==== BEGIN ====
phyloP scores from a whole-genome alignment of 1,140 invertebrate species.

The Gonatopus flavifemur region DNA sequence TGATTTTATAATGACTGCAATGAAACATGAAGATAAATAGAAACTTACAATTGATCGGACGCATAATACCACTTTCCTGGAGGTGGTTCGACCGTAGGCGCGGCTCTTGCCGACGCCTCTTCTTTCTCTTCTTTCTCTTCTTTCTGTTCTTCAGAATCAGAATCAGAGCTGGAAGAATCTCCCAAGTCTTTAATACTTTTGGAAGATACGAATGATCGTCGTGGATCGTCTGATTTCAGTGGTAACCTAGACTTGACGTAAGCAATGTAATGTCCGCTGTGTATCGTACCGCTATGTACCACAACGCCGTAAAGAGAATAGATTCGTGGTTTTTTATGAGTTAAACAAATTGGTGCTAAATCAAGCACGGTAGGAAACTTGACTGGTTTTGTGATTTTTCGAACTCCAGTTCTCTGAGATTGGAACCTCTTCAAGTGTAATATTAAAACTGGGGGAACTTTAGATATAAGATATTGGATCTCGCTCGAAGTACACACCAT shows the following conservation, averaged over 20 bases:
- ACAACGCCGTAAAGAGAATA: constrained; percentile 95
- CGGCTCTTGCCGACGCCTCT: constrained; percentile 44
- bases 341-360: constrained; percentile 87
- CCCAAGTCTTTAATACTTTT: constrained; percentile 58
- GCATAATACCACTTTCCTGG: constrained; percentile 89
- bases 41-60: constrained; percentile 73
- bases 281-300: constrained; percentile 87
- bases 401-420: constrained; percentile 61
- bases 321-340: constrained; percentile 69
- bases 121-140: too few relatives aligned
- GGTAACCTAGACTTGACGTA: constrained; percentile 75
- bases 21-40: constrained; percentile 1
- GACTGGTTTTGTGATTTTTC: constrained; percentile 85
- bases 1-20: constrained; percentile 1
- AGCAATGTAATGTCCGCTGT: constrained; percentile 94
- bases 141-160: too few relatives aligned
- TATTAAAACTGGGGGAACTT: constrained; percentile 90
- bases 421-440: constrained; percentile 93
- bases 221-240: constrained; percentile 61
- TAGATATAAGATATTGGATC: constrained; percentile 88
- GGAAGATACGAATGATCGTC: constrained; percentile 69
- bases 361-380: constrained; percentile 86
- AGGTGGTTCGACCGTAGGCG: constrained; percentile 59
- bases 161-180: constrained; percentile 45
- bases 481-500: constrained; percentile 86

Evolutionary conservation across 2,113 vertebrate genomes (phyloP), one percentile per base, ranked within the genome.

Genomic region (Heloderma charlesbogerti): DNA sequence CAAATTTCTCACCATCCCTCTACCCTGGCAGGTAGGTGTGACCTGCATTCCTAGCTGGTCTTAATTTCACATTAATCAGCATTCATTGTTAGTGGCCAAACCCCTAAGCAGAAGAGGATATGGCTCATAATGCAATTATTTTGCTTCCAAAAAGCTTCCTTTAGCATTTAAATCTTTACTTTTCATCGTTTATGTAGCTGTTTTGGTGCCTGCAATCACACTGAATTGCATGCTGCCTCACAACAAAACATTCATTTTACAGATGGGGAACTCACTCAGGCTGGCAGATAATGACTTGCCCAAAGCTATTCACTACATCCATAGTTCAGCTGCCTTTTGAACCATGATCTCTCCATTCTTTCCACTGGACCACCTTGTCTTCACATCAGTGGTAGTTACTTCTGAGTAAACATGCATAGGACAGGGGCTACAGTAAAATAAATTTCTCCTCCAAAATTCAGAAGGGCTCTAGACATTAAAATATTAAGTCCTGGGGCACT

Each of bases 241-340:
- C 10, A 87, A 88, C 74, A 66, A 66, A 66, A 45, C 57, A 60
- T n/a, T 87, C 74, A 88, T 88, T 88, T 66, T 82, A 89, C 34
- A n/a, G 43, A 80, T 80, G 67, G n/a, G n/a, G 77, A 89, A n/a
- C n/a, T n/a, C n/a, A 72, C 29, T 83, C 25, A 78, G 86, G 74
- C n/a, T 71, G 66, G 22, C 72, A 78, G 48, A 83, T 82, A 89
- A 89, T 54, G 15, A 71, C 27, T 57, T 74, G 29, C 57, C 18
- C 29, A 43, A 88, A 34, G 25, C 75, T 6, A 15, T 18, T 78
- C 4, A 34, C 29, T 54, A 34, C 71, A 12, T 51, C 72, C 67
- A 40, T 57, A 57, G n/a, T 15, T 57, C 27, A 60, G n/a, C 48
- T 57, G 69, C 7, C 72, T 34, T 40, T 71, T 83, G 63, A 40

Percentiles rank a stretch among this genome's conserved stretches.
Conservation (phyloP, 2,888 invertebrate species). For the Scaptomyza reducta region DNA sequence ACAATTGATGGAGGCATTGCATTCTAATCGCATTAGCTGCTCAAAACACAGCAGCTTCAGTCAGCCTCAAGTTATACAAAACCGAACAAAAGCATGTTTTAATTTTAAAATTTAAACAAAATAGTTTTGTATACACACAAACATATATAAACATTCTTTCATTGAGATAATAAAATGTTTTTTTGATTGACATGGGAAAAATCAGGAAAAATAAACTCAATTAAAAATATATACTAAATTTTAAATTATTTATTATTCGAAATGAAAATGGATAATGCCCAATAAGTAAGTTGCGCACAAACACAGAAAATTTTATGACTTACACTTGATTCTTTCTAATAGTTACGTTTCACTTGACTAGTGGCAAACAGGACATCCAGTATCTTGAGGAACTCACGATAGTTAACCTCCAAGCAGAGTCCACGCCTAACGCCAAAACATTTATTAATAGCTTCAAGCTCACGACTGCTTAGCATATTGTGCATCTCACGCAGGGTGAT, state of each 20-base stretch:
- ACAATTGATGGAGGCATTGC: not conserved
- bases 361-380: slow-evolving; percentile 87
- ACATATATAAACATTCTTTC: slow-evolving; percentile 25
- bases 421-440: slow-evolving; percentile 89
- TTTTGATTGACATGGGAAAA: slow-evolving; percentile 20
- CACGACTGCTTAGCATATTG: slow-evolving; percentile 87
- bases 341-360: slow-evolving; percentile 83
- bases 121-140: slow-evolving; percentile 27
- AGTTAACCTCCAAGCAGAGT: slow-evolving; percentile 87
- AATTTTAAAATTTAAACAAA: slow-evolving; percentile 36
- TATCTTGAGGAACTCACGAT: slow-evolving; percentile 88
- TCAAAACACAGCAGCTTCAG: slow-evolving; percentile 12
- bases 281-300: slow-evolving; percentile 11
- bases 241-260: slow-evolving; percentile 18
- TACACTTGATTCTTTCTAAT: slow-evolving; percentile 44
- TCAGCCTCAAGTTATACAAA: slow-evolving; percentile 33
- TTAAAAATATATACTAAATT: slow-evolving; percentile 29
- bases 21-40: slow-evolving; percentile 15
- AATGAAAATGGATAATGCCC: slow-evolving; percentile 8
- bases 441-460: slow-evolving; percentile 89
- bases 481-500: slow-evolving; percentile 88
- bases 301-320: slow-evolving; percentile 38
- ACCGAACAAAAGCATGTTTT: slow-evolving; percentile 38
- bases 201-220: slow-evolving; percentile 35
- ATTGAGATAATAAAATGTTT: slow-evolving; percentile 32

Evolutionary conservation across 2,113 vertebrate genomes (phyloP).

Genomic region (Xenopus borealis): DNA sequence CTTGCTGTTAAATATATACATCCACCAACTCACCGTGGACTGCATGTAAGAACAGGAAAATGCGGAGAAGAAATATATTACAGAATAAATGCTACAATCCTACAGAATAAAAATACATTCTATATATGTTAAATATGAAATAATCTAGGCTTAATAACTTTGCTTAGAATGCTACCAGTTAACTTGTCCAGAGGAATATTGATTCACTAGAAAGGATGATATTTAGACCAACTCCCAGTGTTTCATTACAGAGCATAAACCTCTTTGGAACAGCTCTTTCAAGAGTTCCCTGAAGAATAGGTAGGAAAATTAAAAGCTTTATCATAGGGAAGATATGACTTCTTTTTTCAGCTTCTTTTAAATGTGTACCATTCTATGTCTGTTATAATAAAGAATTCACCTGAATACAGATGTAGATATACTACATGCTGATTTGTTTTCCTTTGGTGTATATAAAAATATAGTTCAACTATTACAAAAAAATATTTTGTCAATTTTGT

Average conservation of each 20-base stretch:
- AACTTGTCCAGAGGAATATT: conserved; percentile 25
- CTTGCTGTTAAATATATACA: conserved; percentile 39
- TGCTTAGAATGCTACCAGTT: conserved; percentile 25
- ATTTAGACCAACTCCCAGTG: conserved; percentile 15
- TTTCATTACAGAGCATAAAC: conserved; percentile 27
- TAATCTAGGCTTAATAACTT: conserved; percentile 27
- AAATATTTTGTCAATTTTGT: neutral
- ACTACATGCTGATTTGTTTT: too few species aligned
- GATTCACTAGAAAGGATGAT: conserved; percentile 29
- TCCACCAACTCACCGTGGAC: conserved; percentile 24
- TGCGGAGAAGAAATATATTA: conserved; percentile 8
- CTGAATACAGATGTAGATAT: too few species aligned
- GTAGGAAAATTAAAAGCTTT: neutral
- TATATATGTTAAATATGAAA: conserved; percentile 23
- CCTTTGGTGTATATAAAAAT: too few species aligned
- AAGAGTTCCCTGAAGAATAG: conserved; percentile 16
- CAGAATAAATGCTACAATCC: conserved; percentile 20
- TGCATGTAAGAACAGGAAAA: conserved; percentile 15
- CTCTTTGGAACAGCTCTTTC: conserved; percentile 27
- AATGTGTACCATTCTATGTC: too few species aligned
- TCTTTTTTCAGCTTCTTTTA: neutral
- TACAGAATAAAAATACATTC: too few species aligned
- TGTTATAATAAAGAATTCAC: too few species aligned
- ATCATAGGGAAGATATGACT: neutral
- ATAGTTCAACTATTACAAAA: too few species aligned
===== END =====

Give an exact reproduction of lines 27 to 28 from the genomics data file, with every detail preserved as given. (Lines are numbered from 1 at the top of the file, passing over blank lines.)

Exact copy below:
- bases 481-500: constrained; percentile 86

Evolutionary conservation across 2,113 vertebrate genomes (phyloP), one percentile per base, ranked within the genome.